Fig. 4.

CO2 pain threshold test. The white asterisk shows the high-pressure bottle of CO2. The green asterisk shows the device, while the blue one the pc with the software. The yellow arrow shows the nasal cannula, and the blue one the response button.

Close modal

The test can be performed separately in each nasal cavity or simultaneously in both using a double nasal cannula. The ascending staircase method is used to detect the pain threshold. The subject is instructed to press the response button when he or she feels a slight burn or irritation after a stimulus, and then a stimulus of a shorter duration is presented. If the subject does not respond, a stimulus of a longer duration is presented. The goal is to collect at least three turning points. A turning point is defined as a stimulus that elicits a response from the subject when the previous one does not, similar to how an audiogram is performed. The intranasal pain threshold of the trigeminal nerve is calculated as the average of the three stimuli that were classified as turning points.

Literature with this device shows that CO2 pain responsiveness is lower in patients with olfactory loss than in individuals with normosmia. The pain threshold not only correlates with olfactory function but also with ageing, with females being more sensitive to CO2 stimulations [20].

Weaknesses and Strengths

The CO2 pain threshold test is a simple and automated procedure with good test-retest reliability that can be used for the rapid assessment of trigeminal function in relation to pain [20]. A strong advantage of this test is that it does not activate the olfactory system because CO2 has little or no smell. It is not a lengthy procedure, with a mean test time of about 7 min, according to our experience. Examiners should keep in mind that short inter-stimulus intervals (e.g., less than 20 s) may lead to habituation and yield unreliable results [13, 35, 42]. A weakness of the method is the lack of commercially available devices. It is also not easily portable, mainly due to the CO2 bottle. The lack of normative data requires further studies to establish its reliability (Table 1).

In Summary

Strengths: simple and automated procedure, relatively short duration, no confusion of olfactory and trigeminal stimulation, test-retest-reliability.

Weaknesses: need of apparatus, no commercial availability, lack of normative data.

The intranasal trigeminal function is involved in nasal airflow perception, olfaction, and pain sensation after the activation of specific trigeminal receptors [1, 4]. In clinical practise, we can assess the various aspects of the intranasal trigeminal nerve by means of the described tests above, although there is some overlap between them. Specifically, (1) the intensity ratings in response to ammonium vapour and the trigeminal sticks test mainly reflect the interaction of trigeminal with the olfactory system, (2) the CO2 pain threshold test has a direct relationship with pain sensation, and (3) the lateralisation test predominantly reflects nasal patency sensation.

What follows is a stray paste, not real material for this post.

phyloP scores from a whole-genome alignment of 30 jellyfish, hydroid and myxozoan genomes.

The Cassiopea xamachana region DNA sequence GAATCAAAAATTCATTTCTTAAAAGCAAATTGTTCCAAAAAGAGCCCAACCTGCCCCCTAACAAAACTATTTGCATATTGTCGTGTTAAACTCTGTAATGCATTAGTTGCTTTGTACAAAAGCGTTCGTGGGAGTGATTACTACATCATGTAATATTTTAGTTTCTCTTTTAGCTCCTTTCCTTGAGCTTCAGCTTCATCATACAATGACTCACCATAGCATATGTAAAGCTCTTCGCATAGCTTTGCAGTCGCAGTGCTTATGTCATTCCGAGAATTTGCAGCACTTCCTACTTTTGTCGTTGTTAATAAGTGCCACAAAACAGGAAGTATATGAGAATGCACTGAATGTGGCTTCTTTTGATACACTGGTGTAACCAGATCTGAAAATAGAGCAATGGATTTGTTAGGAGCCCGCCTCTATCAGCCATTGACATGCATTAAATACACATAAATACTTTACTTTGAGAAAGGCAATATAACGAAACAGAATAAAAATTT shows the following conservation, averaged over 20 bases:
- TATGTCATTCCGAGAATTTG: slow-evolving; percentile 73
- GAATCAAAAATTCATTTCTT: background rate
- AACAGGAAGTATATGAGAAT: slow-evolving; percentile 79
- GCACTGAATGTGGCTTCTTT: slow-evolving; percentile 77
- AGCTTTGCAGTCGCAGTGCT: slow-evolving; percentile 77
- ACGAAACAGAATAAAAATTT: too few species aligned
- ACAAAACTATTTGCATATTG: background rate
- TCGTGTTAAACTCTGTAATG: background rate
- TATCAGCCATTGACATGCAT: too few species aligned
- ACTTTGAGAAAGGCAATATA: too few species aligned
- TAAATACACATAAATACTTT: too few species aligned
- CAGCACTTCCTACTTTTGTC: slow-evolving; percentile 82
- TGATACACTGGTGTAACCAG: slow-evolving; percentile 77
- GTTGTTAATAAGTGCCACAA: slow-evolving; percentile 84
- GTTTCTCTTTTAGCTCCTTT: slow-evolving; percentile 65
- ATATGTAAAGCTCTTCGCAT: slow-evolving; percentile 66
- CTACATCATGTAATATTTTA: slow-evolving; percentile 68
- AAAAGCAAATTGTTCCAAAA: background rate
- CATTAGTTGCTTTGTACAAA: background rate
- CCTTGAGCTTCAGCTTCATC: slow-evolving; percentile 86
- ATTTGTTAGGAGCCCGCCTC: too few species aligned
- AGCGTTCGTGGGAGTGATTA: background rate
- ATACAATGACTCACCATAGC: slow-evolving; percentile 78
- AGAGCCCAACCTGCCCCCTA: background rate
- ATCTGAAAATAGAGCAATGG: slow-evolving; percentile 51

The intranasal trigeminal system has not been studied as extensively as the olfactory system. Most odorants stimulate both the olfactory and trigeminal nerves at high concentrations [9, 30, 32, 34]. Both systems exhibit close interaction at the central and peripheral neural processing levels [43, 44]. However, the trigeminal system is more resistant to environmental, toxic, and irritant factors. The ammonium intensity rating is a simple screening test that may contribute to the evaluation of trigeminal function and possibly to some extent of olfactory function [25]. In addition, the trigeminal sticks test is a new psychophysical technique easily used in everyday clinical practice as many Rhinologists have the experience how to use similar olfactory tests (e.g., Sniffin’ Sticks battery test). A limitation of this technique, in a similar way to the lateralisation test, is that the trigeminal stimuli can activate the olfactory system simultaneously, although the subjects are asked to focus on the trigeminal sensations during the test. Wysocki et al. previously described a method through which we can assess true trigeminal thresholds; however, it is a time-consuming procedure [45]. The fact that these tests can discriminate between patients with olfactory dysfunction and normal subjects reflects the interaction of the two systems and the trigeminal contribution to what subjects perceive as smell. However, this should not be interpreted by clinicians as options for alternative olfactory tests. Olfactory function should always be tested by ordinary available tests, such as the Sniffin’ Sticks test and the UPSIT. Additionally, the trigeminal sticks test appears to be able to distinguish patients with CRS from normal subjects [37].

TRPV1 receptors are associated with intranasal pain sensation [1, 3]. CO2 is a component of inhaled and exhaled air, almost odourless; thus, it is a good option for intranasal stimulation of the trigeminal nerve [20]. The automated CO2 stimulation diagnostic device described above can detect the intranasal pain threshold of the trigeminal nerve with speed and accuracy. CO2 pain responsiveness is lower in patients with olfactory loss than subjects with normosmia, and it is correlated with olfactory function. Moreover, it has been shown that trigeminal system is more sensitive in females and young subjects [20]. Another study using CO2 has suggested that nasal anatomy relates to trigeminal sensitivity, although its impact does not appear to be significant [46]. A disadvantage of this device, similar to the majority of the described methods, is that it is not commercially available and its construction requires special personnel.